Fri. May 25, 2018: Respite & New Creative Challenges

Friday, May 25, 2018
Waxing Moon
Jupiter Retrograde
Saturn Retrograde
Pluto Retrograde
Sunny and pleasant

Sorry this is up late; I had errands to run this morning before the tourons descend on Cape Cod and make our lives hell for the next three months.

The relief I feel at getting out both requested partials to the interested editors ahead of deadline leaves me exhausted. HEART THEFT went out nine days before deadline; NOT BY THE BOOK went out four days before deadline. Neither one were dumped on the editor during a holiday weekend (although I cut it close with NBTB). I lived up to my own expectations for myself AND I’m happy with the quality of work I turned in.

I tried mowing yesterday. The reel mower doesn’t really mow much. It massages, and the grass snaps right back up. I bought a rolling blade. It should damn well cut whatever vegetation over which I roll it. Not happy AT ALL. When it cuts, it does a decent job of it, but there’s too much it’s not cutting.

I’m getting annoyed by the part-time writers who have non-writing day jobs to pay the bills attacking full-time writers who earn our living at it for “writing every day.” This is my profession, not my hobby. If I don’t show up and do the work every day, I can’t pay the bills. Getting paid for my writing doesn’t make me love it any less or make me any less of a writer. Stop attacking people who achieve what you can’t.

And, you know what? Go ahead and DON’T write regularly. Only write “when the muse strikes.” You’ll still be a cubicle slave. I’ll still be earning my living doing what I love — because I show up and do the work.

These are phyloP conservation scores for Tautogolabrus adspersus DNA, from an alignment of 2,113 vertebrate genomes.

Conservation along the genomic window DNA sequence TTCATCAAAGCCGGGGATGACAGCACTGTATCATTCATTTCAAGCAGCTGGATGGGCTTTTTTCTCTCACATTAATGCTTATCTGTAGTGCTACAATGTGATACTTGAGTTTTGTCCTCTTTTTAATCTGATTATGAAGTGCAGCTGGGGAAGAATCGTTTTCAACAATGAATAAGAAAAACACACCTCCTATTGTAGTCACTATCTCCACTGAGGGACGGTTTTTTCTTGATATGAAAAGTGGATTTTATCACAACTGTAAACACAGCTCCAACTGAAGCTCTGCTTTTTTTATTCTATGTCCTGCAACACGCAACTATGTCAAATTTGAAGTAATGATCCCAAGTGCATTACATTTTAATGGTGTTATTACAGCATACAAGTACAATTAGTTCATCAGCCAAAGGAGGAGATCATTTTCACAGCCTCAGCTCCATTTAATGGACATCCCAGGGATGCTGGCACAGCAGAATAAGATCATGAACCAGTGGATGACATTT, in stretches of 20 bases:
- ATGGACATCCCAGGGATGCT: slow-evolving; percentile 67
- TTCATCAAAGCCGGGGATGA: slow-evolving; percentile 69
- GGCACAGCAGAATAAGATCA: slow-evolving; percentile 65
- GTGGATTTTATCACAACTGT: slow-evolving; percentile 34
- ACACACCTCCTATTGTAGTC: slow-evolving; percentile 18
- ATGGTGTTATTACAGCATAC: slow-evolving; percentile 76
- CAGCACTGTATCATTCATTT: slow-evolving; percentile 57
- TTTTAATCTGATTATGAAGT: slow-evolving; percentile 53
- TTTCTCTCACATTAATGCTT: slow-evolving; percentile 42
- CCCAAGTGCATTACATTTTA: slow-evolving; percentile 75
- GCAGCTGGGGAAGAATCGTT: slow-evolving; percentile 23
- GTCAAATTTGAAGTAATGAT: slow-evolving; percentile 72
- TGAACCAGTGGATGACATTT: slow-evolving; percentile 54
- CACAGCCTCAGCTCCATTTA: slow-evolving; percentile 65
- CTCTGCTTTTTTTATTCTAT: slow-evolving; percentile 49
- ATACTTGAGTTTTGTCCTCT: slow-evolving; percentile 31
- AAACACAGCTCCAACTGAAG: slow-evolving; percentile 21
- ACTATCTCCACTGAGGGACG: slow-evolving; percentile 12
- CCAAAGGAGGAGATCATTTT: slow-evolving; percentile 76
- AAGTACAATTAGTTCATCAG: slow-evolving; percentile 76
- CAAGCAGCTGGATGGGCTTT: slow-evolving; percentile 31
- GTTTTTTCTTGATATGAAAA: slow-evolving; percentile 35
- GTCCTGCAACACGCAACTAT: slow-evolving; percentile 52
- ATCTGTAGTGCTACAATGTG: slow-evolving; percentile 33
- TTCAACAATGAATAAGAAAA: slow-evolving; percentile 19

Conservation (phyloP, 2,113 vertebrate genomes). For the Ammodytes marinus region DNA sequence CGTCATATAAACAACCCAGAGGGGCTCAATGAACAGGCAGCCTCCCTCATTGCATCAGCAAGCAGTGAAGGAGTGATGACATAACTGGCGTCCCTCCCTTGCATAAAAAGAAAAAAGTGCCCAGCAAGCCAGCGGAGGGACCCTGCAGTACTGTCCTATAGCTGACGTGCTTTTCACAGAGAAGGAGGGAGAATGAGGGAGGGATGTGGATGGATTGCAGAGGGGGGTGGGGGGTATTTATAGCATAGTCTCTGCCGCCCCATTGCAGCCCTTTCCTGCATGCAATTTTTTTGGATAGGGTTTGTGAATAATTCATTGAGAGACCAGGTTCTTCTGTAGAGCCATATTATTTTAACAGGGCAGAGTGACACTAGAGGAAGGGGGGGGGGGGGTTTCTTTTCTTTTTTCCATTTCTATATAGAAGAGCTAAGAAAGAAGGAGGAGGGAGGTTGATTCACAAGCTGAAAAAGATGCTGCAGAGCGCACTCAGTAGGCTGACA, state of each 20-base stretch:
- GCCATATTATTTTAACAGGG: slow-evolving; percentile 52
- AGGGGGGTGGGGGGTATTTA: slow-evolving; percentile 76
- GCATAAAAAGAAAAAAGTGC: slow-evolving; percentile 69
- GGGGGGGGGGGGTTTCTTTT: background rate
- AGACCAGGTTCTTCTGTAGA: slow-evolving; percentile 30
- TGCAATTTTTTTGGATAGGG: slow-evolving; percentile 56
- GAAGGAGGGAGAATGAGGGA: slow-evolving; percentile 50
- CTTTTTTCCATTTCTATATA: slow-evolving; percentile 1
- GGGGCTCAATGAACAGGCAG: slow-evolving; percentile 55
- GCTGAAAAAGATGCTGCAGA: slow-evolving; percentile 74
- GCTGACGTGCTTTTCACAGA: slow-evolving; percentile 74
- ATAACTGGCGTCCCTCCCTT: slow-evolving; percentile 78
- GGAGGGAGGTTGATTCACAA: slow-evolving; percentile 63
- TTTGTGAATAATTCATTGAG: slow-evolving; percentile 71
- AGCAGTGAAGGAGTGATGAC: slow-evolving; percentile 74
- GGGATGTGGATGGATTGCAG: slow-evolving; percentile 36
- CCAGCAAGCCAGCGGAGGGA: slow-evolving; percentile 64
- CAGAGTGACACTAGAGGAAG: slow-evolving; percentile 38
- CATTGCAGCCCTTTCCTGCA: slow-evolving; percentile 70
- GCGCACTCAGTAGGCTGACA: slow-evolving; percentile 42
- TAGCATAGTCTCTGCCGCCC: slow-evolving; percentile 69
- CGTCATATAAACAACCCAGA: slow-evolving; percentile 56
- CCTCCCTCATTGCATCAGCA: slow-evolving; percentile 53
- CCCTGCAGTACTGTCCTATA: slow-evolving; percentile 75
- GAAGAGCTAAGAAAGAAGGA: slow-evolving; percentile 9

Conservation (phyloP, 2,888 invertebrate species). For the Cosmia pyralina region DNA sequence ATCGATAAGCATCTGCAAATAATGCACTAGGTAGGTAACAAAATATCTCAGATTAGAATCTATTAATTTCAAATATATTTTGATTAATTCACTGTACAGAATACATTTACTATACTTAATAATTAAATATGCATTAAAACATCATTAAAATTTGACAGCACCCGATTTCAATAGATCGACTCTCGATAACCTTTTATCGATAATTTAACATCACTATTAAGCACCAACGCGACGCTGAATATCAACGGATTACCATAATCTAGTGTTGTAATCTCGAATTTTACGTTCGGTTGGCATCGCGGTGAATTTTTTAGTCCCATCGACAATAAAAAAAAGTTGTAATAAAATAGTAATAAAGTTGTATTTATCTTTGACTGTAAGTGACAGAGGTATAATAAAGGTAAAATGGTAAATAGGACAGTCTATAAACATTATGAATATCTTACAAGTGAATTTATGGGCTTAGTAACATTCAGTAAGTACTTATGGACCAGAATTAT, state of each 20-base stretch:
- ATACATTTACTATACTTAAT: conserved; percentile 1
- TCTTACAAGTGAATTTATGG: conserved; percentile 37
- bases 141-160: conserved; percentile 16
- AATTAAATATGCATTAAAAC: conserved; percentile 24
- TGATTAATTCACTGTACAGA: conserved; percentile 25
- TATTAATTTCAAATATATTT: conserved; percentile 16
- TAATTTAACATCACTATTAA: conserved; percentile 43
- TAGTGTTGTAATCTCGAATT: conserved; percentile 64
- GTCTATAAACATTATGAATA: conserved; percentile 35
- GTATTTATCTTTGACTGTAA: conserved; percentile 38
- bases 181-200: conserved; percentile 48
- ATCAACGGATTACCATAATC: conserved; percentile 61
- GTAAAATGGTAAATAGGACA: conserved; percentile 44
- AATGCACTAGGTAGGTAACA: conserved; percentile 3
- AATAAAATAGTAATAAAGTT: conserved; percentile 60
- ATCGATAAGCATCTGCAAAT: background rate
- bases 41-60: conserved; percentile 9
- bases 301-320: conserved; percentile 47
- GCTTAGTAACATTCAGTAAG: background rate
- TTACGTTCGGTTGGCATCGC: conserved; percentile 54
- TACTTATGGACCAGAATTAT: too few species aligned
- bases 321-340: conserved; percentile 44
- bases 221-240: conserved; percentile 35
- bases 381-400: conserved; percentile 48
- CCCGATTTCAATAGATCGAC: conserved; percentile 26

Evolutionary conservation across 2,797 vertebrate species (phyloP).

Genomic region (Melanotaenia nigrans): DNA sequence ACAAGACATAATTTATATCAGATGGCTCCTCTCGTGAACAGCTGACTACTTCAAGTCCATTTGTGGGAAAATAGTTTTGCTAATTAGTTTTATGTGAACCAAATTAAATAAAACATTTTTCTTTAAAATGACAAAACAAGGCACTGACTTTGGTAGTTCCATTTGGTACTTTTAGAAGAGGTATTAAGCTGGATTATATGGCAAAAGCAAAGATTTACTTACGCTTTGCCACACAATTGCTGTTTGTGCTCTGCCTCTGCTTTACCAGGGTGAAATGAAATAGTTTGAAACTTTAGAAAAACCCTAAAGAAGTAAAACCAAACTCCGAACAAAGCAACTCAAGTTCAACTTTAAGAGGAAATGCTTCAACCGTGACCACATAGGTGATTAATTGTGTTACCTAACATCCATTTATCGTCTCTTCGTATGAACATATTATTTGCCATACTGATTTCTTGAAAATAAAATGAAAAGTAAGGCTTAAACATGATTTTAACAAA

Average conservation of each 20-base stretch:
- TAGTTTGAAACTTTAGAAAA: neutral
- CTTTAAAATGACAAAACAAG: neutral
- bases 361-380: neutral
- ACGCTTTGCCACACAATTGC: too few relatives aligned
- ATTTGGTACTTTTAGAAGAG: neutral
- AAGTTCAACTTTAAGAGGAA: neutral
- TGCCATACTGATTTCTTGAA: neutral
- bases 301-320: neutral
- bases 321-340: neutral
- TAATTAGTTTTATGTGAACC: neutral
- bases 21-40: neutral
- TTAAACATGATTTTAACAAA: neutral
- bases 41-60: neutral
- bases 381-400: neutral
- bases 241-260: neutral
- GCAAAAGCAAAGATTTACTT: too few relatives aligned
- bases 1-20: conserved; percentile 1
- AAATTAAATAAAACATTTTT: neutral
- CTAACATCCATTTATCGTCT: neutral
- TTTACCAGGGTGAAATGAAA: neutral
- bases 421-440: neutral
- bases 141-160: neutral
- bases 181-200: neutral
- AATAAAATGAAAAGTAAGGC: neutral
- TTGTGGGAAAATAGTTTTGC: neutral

Spent some time outside, both reading and working on the maps for THREE ROADS OF STRANGERS. I’m moving forward as though my first choice market passed, and not writing it with an eye to their parameters. I’m back to writing it because I really love the piece and want to create this world. It will have to be done in and around other projects, but not having a deadline means less pressure. I’m getting more and more ideas about the world, and making more and more notes. The chapters I’ve written so far have a strong energy and drive, and I like the sprawl. I like weaving the characters, situations, and storylines together, to see where they converge and where they part.

This morning, I worked out a plot and character arc involving one of my five central protagonists with one of the minor characters who’s more complex than I expected. In my first putterings with this arc, it would have derailed the main drive of the piece. But now, I’ve figured out a way to adjust it so it supports the central plot instead of serving as a tangent. It will drive plot, illuminate character, enrich the world. In other words, serve its purpose.

However, this morning, I’m going back to work on MYTH & INTERPRETATION, whose deadline is coming up quickly. I’ll be looking at cover choices next week from my publisher and cover designer — hopefully, there will be a cover reveal soon.

I’d also like to sit down with the market list this weekend and come up with some more article pitches to go out next week.